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PE Lessons

Volume 463: debated on Monday 23 July 2007

5. What discussions he has had with the Secretary of State for Children, Schools and Families on provision of physical education lessons in schools in the last 12 months. (151099)

The Department for Children, Schools and Families and the Department for Culture, Media and Sport work jointly to deliver the national school sport strategy. Eighty per cent. of children in school sport partnerships now do at least two hours of high-quality PE and school sport a week. Both Departments will continue to work closely to develop the plans to offer all children and young people five hours a week of sport.

I thank the Secretary of State for that answer, but I notice that the title of his colleague with whom he will hold discussions is the Secretary of State for Children, Schools and Families. In those discussions, will he also consider the facilities that are being made available to families, so that parents can join their children in physical education? Will he also ensure that any good practice that is developed will be discussed with Ministers from the devolved Administrations, so that we can have a programme that benefits the whole United Kingdom?

I appreciate my hon. Friend’s warm acceptance of what we are trying to do, and I assure him that this really is about participation and ensuring that schools and community sport come together and that, with the £100 million that we will spend, we really do increase participation in sport.

Does the Minister accept that, although physical education is good for all young people, and perhaps also for quite a number of adults, team sports in schools are particularly important? Team sports can inculcate discipline and a sense of working together. Team spirit and team sports are critical. What emphasis is the Minister—[Interruption.] I know that we can have a lot of sport in here today. What emphasis is the Minister placing on team sport?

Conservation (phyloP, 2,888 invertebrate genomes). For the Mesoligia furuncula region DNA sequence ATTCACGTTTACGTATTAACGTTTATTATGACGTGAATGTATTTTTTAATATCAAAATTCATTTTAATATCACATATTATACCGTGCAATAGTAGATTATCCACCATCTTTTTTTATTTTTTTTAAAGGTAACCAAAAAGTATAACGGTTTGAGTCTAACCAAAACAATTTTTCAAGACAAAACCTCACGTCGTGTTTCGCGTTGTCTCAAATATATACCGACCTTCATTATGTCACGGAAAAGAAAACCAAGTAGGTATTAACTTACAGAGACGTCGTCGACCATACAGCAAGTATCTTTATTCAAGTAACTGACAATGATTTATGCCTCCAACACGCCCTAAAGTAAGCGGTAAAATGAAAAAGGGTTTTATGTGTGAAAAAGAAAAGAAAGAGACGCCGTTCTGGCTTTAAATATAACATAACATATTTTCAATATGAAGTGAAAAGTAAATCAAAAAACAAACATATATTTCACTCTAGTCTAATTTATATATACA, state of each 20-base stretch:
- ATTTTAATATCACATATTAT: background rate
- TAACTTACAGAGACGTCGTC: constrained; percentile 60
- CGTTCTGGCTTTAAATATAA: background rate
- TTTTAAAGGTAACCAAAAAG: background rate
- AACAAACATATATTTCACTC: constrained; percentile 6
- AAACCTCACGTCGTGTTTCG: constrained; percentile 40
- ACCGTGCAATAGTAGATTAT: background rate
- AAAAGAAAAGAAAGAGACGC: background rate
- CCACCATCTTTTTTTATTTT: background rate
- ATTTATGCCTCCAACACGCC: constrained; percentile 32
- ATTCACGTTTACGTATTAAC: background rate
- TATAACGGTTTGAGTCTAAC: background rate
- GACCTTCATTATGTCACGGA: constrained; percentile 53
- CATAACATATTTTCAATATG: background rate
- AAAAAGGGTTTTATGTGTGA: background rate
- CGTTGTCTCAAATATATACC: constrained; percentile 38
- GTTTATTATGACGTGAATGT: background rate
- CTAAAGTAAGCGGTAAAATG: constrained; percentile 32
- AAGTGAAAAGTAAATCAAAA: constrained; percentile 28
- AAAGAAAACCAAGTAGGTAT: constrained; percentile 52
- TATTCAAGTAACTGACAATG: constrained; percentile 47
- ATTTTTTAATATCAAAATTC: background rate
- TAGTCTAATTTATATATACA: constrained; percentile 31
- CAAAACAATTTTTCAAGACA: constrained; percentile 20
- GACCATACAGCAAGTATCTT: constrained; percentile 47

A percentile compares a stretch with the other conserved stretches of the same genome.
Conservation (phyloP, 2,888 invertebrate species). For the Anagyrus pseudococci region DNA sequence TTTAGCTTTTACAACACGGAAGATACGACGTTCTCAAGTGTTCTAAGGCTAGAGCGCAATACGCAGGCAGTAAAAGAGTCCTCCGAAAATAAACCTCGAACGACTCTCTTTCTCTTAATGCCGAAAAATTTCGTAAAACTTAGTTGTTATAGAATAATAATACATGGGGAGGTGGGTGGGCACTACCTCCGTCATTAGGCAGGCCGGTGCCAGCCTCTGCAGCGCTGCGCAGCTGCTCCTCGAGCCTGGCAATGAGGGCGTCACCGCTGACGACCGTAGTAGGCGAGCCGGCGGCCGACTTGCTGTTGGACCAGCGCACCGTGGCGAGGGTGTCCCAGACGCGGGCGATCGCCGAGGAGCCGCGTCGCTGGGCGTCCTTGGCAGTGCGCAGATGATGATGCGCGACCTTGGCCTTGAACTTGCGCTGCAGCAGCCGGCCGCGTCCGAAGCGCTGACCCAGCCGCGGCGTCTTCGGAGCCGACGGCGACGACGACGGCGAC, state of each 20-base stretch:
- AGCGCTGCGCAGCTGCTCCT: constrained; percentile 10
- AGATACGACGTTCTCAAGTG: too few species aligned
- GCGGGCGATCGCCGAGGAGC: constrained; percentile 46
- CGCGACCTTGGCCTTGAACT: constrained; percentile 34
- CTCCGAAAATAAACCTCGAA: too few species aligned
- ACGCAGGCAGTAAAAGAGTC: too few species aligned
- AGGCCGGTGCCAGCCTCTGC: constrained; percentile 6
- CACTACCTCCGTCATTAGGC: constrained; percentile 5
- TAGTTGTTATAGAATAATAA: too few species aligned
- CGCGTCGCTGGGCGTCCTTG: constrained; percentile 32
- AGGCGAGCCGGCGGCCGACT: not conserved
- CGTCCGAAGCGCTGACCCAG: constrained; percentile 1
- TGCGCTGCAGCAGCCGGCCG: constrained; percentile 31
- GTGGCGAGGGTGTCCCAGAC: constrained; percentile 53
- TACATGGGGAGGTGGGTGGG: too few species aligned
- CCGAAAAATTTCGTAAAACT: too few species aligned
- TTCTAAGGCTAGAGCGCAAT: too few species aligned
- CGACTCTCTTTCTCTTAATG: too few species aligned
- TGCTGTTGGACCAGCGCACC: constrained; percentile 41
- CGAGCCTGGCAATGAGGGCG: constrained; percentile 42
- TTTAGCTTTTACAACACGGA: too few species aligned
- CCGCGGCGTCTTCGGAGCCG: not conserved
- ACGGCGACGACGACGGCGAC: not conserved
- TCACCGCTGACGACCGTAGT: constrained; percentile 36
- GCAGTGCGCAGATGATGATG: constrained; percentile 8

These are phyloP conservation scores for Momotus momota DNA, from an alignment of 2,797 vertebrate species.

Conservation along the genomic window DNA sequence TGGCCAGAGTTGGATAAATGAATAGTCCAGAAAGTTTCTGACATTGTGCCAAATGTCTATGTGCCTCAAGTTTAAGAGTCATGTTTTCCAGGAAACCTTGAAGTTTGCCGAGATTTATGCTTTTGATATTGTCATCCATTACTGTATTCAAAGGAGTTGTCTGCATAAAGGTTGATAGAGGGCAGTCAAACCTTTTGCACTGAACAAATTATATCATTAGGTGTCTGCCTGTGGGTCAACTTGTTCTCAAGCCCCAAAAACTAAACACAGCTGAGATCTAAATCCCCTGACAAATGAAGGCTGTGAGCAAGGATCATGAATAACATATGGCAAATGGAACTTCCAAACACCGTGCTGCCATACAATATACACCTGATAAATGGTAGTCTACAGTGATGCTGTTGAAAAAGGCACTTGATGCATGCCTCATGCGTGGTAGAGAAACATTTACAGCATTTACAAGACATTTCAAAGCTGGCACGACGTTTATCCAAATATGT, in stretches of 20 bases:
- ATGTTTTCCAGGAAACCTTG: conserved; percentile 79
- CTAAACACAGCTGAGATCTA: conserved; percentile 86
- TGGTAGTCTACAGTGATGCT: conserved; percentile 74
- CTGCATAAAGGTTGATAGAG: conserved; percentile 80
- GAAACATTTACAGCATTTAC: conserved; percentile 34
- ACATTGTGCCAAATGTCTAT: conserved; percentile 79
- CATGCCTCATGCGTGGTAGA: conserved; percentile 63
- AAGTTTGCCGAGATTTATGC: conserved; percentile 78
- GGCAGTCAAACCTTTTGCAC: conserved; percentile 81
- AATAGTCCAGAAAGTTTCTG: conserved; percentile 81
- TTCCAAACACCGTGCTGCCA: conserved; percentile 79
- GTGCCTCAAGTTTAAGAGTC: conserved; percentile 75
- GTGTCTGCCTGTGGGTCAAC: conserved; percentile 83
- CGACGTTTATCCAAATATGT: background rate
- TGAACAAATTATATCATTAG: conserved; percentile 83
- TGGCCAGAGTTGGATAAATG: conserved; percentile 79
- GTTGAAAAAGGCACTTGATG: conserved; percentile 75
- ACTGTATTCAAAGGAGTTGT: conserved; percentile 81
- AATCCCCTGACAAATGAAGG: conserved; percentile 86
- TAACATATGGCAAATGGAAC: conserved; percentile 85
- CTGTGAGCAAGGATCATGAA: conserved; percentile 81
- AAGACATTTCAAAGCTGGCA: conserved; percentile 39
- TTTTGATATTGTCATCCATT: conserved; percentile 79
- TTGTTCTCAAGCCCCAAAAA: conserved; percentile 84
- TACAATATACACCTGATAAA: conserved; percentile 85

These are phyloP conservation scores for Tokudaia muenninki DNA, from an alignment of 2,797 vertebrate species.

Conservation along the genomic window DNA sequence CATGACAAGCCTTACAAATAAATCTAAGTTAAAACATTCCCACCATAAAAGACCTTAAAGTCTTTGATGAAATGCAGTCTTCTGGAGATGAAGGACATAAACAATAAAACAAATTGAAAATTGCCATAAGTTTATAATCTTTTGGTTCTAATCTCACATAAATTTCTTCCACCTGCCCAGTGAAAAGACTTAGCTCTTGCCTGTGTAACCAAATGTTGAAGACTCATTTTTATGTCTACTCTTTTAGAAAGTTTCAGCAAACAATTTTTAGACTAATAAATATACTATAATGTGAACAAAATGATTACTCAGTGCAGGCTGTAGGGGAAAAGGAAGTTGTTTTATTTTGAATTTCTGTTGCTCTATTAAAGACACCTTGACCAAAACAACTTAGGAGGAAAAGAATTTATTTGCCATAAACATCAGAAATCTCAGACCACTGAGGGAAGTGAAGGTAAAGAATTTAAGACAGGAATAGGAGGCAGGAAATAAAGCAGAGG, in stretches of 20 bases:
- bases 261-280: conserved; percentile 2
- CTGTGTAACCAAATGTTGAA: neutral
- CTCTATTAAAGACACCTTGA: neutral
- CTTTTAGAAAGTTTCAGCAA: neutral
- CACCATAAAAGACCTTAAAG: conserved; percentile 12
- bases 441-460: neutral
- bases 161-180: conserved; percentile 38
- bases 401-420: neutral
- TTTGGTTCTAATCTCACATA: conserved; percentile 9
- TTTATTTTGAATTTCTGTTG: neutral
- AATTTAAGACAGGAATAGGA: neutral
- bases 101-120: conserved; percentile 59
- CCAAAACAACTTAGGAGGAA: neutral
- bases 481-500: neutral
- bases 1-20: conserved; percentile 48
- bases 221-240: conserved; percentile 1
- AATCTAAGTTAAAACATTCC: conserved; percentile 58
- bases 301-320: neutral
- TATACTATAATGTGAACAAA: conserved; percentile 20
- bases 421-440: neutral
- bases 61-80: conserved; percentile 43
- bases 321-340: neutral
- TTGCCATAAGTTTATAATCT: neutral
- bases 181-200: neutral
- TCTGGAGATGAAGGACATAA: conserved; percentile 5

I am grateful that the hon. Gentleman is taking the idea of team work and competition seriously. Obviously, he can talk to members of his Front Bench about how he can do that within the Conservative party, although I think it will be difficult. On the serious point about competition in schools, over many years competition has been seen as a dirty word. It is important to make competition a key element of inter-school and intra-school sport. The announcement last week will help to do that. Clearly, a lot of work has to take place with the national governing bodies of sports and the schools associations, but if we are united, we will see a sea change in competitive sport, which will bring benefits in terms of team work, competition and individual development.

It was welcome to hear last week about the additional support for sports in schools, but in real terms it will mean about £3 extra per child per year for children in our schools. That is against the backdrop of a 50 per cent. cut in lottery funding for grassroots sports. Is the Minister confident that sports teachers will be able to deliver on the Prime Minister’s promise of making participation in sport a new British characteristic?

I hope that I do not detect that the hon. Lady is decrying the Olympics and the proper funding of the Olympics. She is right to make the point about the £100 million. It is additional money, on top of the money that is spent on school sports anyway. A great deal of that money will go towards coaching, the development of coaching, and the competition managers who will assist teachers. I am confident that the money will be well spent and that it will deliver what we all want to see: increased competition and participation in school sport.